Welcome to Kalamna, the student blog of the Hagop Kevorkian Center for Near Eastern Studies at NYU.

Tuesday, February 16, 2010

Moving the UN to Dubai

As a brief follow-up to my last post on Dubai, this article introduces a provocative, if somewhat amusing, argument: move the United Nations headquarters from New York City to Dubai. The authors point out that moving the UN to the Emirate would solve a host of problems for each city. For New York, it would free up office and residential space and relieve the city from having to pay for the expensive upkeep of a crumbling facility full of America-bashing diplomats. And for Dubai, it would bring renewed international attention and prestige after its image has been tarnished and would fill a bunch of empty buildings that are currently desperate for tenants. The city could even construct a Dubai United Nations City -- to go alongside its Media City, Internet City, Knowledge Village, Festival City, Sports City, and Cultural Village. Dubai, for its part, seems enthusiastic: it responded to the Op-Ed three days later, saying it "is fully prepared to host the UN's headquarters."

The idea is interesting perhaps most for its implausibility. While it makes perfect practical sense the way the authors lay it out, there is simply no way the UN would choose the razzle-dazzle Emirate as its new home. The city is too young, too unproven, and too closely associated with glamor, new money, and ostentation. The United States is also wary of Dubai and the broader UAE, as evinced by Congress's decision in 2006 to block the Dubai port operator DP World from taking over operations at a collection of US ports. It is much more likely (as the article points out) that when the UN seeks a temporary new home in 2015, it will go to a different Asian city state -- Singapore. This is perhaps a telling choice. Singapore, at one point in its life, faced many of the questions skeptics are now raising about Dubai. In the decade following its independence many in the international community doubted that Singapore could present a viable economic model that would ensure its survival. And yet, here it is: a thriving cosmopolitan center of economic prosperity, vying to host the world's preeminent international organization.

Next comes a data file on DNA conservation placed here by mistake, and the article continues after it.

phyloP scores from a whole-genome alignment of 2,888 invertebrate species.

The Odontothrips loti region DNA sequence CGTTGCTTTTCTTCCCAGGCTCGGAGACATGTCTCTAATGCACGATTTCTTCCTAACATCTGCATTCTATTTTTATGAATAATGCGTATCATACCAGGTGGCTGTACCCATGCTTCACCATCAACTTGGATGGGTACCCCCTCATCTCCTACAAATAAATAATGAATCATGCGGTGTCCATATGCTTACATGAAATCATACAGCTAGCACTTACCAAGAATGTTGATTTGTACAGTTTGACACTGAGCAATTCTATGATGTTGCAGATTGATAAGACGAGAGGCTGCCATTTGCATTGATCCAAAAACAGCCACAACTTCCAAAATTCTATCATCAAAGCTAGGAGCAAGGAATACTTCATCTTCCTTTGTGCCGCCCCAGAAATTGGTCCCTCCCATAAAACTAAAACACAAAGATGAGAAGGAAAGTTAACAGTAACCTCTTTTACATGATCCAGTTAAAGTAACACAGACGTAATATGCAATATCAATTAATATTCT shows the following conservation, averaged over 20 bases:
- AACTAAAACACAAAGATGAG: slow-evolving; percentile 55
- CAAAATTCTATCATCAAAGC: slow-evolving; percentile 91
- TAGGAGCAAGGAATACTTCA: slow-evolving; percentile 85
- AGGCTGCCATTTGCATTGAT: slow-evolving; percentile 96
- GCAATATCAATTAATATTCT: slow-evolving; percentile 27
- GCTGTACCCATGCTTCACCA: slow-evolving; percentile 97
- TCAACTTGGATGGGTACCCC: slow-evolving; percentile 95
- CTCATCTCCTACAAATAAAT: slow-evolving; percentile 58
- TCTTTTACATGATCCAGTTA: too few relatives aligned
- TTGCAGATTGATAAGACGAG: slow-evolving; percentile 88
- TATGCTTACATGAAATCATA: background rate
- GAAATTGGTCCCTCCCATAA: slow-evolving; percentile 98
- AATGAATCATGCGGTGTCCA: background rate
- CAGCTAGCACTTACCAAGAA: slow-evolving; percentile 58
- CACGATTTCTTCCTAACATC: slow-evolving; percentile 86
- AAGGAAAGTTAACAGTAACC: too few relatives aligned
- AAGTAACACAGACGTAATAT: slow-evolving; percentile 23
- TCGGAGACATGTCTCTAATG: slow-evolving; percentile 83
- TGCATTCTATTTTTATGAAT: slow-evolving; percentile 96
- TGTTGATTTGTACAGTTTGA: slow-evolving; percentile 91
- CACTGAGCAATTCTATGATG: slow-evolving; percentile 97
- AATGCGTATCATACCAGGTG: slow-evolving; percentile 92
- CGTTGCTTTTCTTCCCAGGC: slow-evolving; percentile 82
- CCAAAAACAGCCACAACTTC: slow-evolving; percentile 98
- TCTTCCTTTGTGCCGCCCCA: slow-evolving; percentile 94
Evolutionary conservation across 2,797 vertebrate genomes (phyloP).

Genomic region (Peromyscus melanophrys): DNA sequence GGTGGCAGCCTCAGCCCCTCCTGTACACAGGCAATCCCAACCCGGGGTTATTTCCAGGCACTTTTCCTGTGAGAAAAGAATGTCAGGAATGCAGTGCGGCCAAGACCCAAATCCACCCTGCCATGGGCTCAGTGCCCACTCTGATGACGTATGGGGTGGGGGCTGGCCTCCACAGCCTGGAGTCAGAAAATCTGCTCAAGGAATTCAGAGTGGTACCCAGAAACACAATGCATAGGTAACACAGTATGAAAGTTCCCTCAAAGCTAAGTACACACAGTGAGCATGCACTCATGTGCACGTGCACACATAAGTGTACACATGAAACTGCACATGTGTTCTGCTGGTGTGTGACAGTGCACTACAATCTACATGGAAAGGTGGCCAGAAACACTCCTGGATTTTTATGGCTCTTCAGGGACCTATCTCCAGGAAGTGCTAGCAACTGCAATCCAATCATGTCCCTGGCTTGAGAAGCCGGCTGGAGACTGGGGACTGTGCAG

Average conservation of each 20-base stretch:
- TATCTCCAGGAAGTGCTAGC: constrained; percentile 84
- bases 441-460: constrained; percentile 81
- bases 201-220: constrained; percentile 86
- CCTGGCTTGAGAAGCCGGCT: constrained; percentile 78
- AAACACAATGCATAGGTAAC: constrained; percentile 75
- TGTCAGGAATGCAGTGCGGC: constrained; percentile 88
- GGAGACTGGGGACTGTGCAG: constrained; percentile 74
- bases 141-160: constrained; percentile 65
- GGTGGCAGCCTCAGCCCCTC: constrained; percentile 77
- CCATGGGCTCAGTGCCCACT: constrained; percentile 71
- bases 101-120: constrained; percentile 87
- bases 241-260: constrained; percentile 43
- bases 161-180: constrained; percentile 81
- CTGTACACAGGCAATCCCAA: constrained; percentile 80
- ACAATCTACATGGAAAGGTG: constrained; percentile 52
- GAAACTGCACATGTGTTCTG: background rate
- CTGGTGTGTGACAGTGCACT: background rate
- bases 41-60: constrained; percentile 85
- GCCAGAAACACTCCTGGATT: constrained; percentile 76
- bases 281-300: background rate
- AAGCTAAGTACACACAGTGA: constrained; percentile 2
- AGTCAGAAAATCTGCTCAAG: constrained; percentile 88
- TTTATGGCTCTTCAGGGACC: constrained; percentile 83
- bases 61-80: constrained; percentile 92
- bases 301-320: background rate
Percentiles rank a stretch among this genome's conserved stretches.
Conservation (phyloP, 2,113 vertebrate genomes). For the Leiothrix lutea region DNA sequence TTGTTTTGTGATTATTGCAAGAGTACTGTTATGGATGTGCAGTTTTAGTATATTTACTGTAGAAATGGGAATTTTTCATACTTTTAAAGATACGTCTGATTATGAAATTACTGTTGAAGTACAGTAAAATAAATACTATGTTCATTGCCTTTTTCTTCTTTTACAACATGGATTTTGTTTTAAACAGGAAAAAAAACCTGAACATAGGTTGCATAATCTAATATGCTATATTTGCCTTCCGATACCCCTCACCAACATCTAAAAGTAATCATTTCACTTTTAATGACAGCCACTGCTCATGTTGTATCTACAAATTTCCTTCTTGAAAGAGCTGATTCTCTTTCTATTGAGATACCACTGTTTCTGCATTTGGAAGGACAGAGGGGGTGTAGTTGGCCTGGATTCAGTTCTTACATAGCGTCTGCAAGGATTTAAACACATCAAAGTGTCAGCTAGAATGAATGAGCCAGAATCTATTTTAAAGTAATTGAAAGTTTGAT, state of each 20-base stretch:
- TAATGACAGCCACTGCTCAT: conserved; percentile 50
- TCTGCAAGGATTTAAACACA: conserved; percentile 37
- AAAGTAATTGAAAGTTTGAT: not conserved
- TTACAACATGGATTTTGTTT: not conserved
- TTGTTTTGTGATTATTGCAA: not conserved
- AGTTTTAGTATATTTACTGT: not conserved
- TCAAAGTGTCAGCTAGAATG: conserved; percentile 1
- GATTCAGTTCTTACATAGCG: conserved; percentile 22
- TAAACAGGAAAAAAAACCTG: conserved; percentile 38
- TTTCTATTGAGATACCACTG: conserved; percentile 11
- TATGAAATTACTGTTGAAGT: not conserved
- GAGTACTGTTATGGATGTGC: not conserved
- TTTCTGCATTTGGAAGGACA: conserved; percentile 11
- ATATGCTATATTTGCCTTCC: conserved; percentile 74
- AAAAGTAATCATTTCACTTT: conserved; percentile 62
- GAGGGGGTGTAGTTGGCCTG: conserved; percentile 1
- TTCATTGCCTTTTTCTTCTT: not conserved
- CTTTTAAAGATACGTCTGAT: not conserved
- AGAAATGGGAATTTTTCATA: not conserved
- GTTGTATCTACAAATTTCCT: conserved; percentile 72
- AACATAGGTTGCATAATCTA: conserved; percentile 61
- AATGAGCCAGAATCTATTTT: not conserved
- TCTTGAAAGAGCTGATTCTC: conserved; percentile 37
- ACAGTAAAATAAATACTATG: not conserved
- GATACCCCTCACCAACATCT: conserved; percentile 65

Who knows. Perhaps three decades from now Dubai will not seems such an unlikely choice to host the United Nations...

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